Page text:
Teachers Face “Aggression Epidemic”

The SSTA Additional Support Needs and Education Committees organised a members’ consultative survey to assess the increasing evidence of disruptive pupil behaviour in secondary schools. 2478 members responding to the survey.
The survey revealed both the extent of verbal and physical aggression being faced by teachers in Scottish secondary schools as well as systemic failures to address these issues.
While facing verbal aggression at work would be uncommon in most occupations, 75% of secondary teachers reported having experienced verbal aggression in the past year. Indeed, even more seriously, 1 in 8 secondary teachers reported that they had been physically assaulted at work over that period. Perhaps it is not surprising that 75% of secondary teachers reported not feeling safe at work.
At the same time, the extent of violence against teachers may not be fully appreciated by Local Authorities as only a third of those secondary teachers who had been assaulted went on to complete a Violent Incident Form or equivalent. From comments provided, it appears that this may be due to a deep level of scepticism over whether officially recording Violent Incidents makes any difference in practice, while other comments suggest that some teachers had been actively discouraged from completing them by senior management.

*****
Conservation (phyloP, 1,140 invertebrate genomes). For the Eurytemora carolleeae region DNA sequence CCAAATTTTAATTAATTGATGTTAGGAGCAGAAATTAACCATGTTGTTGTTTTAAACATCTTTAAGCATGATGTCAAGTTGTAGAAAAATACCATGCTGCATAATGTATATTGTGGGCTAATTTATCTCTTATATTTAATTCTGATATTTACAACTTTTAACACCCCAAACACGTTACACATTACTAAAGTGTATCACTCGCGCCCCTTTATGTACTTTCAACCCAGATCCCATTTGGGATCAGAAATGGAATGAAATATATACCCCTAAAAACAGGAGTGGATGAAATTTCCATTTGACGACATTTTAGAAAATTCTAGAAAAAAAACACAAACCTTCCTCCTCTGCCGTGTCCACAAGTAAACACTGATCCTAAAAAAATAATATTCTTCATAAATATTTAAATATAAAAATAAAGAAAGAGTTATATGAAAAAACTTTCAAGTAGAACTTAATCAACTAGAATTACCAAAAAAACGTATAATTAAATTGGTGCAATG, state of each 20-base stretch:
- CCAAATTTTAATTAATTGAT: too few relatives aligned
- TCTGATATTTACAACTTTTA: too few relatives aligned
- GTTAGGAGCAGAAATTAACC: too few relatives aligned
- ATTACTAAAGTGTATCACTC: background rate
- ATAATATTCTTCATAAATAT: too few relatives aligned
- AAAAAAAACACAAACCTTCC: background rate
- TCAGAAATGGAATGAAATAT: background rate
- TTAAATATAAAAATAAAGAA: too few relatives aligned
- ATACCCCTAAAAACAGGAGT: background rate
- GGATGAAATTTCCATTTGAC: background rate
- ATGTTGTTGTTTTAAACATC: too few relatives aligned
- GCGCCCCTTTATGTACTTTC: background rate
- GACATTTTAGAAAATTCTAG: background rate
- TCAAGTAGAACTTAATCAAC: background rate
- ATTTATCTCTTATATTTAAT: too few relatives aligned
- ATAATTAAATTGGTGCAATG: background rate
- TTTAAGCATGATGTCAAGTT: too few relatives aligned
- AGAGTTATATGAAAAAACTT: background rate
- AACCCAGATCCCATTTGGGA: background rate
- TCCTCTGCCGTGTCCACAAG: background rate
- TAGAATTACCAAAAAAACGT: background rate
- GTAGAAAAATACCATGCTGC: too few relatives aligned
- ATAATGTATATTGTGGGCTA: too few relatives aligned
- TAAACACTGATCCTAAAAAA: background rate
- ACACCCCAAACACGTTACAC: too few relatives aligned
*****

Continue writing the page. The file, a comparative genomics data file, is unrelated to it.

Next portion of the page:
Similarly, while most people assaulted at work would think it appropriate to report such incidents to the Police, only 4% of teachers who had been assaulted at work took that route. Teachers reported not doing so for a variety of reasons, ranging from fear the police would not take the reports seriously, to concerns it would not help the situation. Pupils over the age of 12 have reached the age of criminal responsibility and can be charged with offences, including assault, but many teachers – even when victims – did not wish to see this happen.
Schools continue to have the legal power to exclude pupils for seriously unacceptable behaviour but there is pressure from government and local authorities to see a fall in the usage of short-term exclusions, especially for care-experienced young people. Official figures confirm that there has been such a reduction in recent years but, of course, this does not mean that less incidents of seriously unacceptable behaviour are occurring – merely that less of those incidents are resulting in short-term exclusions being applied. The survey provided some evidence to support this belief in that two-thirds of teachers reported that pupils who had committed verbal or physical aggression against them were returned to their classes before the matter had been resolved.
Seamus Searson, SSTA General Secretary, was scathing in his response to the findings stating :
“This survey has provided clear evidence of an aggression epidemic sweeping through our schools which has left many teachers feeling unsafe at work and unsupported by employers who have a legal duty to ensure their health and safety”.
“No teacher should have to go to work worried in case they will be a victim of verbal aggression or even assault that day. School managements must ensure that appropriate actions are taken in response to violence and verbal aggression against staff, including properly risk assessing pupils with a propensity for violent outbursts before any decision is taken to return those pupils to their classes.”